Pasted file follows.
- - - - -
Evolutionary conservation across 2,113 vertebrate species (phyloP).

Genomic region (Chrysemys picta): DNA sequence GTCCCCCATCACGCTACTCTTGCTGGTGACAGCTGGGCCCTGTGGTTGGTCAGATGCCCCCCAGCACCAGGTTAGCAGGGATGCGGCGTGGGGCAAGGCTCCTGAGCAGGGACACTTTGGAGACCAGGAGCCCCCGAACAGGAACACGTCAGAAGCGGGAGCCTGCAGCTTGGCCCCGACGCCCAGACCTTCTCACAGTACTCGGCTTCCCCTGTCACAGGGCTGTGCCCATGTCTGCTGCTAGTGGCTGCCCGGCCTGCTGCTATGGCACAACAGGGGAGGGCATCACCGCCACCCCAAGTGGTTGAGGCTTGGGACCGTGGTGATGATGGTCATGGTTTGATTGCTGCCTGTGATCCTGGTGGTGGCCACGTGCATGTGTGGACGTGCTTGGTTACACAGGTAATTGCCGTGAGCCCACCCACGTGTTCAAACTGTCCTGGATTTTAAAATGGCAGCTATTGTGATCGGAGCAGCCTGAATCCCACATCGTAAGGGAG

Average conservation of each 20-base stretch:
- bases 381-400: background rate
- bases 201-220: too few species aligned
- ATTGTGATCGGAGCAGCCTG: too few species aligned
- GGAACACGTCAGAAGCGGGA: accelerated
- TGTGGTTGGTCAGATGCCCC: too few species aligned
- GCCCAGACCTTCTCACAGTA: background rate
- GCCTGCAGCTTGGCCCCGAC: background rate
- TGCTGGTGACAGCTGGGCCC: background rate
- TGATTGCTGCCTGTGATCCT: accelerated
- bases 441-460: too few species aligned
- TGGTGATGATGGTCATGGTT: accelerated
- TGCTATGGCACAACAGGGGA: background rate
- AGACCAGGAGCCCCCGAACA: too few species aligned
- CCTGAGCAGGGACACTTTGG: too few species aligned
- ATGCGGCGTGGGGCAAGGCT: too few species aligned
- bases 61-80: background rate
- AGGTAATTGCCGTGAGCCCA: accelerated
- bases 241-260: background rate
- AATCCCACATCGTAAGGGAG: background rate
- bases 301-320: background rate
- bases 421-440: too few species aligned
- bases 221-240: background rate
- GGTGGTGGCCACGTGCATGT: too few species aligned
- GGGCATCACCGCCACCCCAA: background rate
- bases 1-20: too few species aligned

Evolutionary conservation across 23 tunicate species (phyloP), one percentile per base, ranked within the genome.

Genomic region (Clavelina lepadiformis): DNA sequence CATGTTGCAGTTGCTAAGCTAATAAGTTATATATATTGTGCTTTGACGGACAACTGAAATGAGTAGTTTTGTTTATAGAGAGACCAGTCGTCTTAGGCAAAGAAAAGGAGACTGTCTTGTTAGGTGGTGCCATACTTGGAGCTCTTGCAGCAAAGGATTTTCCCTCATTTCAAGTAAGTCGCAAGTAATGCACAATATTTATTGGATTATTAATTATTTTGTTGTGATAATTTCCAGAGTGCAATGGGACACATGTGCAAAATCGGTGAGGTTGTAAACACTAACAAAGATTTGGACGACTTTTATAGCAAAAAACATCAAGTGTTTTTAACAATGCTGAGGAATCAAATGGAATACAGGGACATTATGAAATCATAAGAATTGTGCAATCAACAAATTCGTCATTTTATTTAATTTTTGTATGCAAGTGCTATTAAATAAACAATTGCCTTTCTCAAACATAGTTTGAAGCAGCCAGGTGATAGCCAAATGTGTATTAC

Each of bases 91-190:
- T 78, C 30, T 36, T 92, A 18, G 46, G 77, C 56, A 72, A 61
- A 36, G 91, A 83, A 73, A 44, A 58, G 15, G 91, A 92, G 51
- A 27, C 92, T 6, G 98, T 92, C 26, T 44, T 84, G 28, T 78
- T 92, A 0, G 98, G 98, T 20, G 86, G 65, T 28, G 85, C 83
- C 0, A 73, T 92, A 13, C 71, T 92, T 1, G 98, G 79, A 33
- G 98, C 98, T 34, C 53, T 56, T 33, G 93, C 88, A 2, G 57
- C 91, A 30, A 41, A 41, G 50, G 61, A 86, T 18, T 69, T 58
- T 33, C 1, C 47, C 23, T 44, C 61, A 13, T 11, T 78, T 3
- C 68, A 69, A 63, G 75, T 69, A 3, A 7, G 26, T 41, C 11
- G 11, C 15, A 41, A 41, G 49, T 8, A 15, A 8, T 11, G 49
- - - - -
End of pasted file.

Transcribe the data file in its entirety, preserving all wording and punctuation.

Evolutionary conservation across 2,113 vertebrate species (phyloP).

Genomic region (Chrysemys picta): DNA sequence GTCCCCCATCACGCTACTCTTGCTGGTGACAGCTGGGCCCTGTGGTTGGTCAGATGCCCCCCAGCACCAGGTTAGCAGGGATGCGGCGTGGGGCAAGGCTCCTGAGCAGGGACACTTTGGAGACCAGGAGCCCCCGAACAGGAACACGTCAGAAGCGGGAGCCTGCAGCTTGGCCCCGACGCCCAGACCTTCTCACAGTACTCGGCTTCCCCTGTCACAGGGCTGTGCCCATGTCTGCTGCTAGTGGCTGCCCGGCCTGCTGCTATGGCACAACAGGGGAGGGCATCACCGCCACCCCAAGTGGTTGAGGCTTGGGACCGTGGTGATGATGGTCATGGTTTGATTGCTGCCTGTGATCCTGGTGGTGGCCACGTGCATGTGTGGACGTGCTTGGTTACACAGGTAATTGCCGTGAGCCCACCCACGTGTTCAAACTGTCCTGGATTTTAAAATGGCAGCTATTGTGATCGGAGCAGCCTGAATCCCACATCGTAAGGGAG

Average conservation of each 20-base stretch:
- bases 381-400: background rate
- bases 201-220: too few species aligned
- ATTGTGATCGGAGCAGCCTG: too few species aligned
- GGAACACGTCAGAAGCGGGA: accelerated
- TGTGGTTGGTCAGATGCCCC: too few species aligned
- GCCCAGACCTTCTCACAGTA: background rate
- GCCTGCAGCTTGGCCCCGAC: background rate
- TGCTGGTGACAGCTGGGCCC: background rate
- TGATTGCTGCCTGTGATCCT: accelerated
- bases 441-460: too few species aligned
- TGGTGATGATGGTCATGGTT: accelerated
- TGCTATGGCACAACAGGGGA: background rate
- AGACCAGGAGCCCCCGAACA: too few species aligned
- CCTGAGCAGGGACACTTTGG: too few species aligned
- ATGCGGCGTGGGGCAAGGCT: too few species aligned
- bases 61-80: background rate
- AGGTAATTGCCGTGAGCCCA: accelerated
- bases 241-260: background rate
- AATCCCACATCGTAAGGGAG: background rate
- bases 301-320: background rate
- bases 421-440: too few species aligned
- bases 221-240: background rate
- GGTGGTGGCCACGTGCATGT: too few species aligned
- GGGCATCACCGCCACCCCAA: background rate
- bases 1-20: too few species aligned

Evolutionary conservation across 23 tunicate species (phyloP), one percentile per base, ranked within the genome.

Genomic region (Clavelina lepadiformis): DNA sequence CATGTTGCAGTTGCTAAGCTAATAAGTTATATATATTGTGCTTTGACGGACAACTGAAATGAGTAGTTTTGTTTATAGAGAGACCAGTCGTCTTAGGCAAAGAAAAGGAGACTGTCTTGTTAGGTGGTGCCATACTTGGAGCTCTTGCAGCAAAGGATTTTCCCTCATTTCAAGTAAGTCGCAAGTAATGCACAATATTTATTGGATTATTAATTATTTTGTTGTGATAATTTCCAGAGTGCAATGGGACACATGTGCAAAATCGGTGAGGTTGTAAACACTAACAAAGATTTGGACGACTTTTATAGCAAAAAACATCAAGTGTTTTTAACAATGCTGAGGAATCAAATGGAATACAGGGACATTATGAAATCATAAGAATTGTGCAATCAACAAATTCGTCATTTTATTTAATTTTTGTATGCAAGTGCTATTAAATAAACAATTGCCTTTCTCAAACATAGTTTGAAGCAGCCAGGTGATAGCCAAATGTGTATTAC

Each of bases 91-190:
- T 78, C 30, T 36, T 92, A 18, G 46, G 77, C 56, A 72, A 61
- A 36, G 91, A 83, A 73, A 44, A 58, G 15, G 91, A 92, G 51
- A 27, C 92, T 6, G 98, T 92, C 26, T 44, T 84, G 28, T 78
- T 92, A 0, G 98, G 98, T 20, G 86, G 65, T 28, G 85, C 83
- C 0, A 73, T 92, A 13, C 71, T 92, T 1, G 98, G 79, A 33
- G 98, C 98, T 34, C 53, T 56, T 33, G 93, C 88, A 2, G 57
- C 91, A 30, A 41, A 41, G 50, G 61, A 86, T 18, T 69, T 58
- T 33, C 1, C 47, C 23, T 44, C 61, A 13, T 11, T 78, T 3
- C 68, A 69, A 63, G 75, T 69, A 3, A 7, G 26, T 41, C 11
- G 11, C 15, A 41, A 41, G 49, T 8, A 15, A 8, T 11, G 49